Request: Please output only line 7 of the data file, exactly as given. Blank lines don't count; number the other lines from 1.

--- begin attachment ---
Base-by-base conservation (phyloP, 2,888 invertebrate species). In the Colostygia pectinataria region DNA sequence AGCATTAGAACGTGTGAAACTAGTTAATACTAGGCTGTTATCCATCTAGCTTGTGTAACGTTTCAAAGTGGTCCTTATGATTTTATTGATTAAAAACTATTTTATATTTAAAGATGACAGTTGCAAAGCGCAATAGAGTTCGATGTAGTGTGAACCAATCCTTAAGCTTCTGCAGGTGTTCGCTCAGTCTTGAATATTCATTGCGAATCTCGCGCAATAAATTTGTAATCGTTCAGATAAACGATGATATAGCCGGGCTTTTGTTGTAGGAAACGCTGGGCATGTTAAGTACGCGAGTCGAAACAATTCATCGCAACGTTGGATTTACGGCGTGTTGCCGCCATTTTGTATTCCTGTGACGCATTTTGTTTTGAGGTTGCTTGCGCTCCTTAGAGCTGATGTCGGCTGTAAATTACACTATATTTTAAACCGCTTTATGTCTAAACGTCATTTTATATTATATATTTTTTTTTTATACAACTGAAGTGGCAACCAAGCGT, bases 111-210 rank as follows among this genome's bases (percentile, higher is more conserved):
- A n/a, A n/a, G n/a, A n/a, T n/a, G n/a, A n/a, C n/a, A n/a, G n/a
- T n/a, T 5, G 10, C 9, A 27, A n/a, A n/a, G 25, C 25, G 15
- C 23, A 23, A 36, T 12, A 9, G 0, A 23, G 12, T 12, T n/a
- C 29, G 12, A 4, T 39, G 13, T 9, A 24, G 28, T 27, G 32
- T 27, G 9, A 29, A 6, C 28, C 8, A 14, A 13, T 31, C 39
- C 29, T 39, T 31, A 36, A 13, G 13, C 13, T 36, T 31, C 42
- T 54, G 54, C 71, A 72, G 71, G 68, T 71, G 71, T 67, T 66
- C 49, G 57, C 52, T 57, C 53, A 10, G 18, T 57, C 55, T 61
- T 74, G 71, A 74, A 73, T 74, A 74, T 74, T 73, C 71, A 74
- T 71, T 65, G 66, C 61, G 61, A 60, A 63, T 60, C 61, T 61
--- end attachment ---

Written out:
- C 29, T 39, T 31, A 36, A 13, G 13, C 13, T 36, T 31, C 42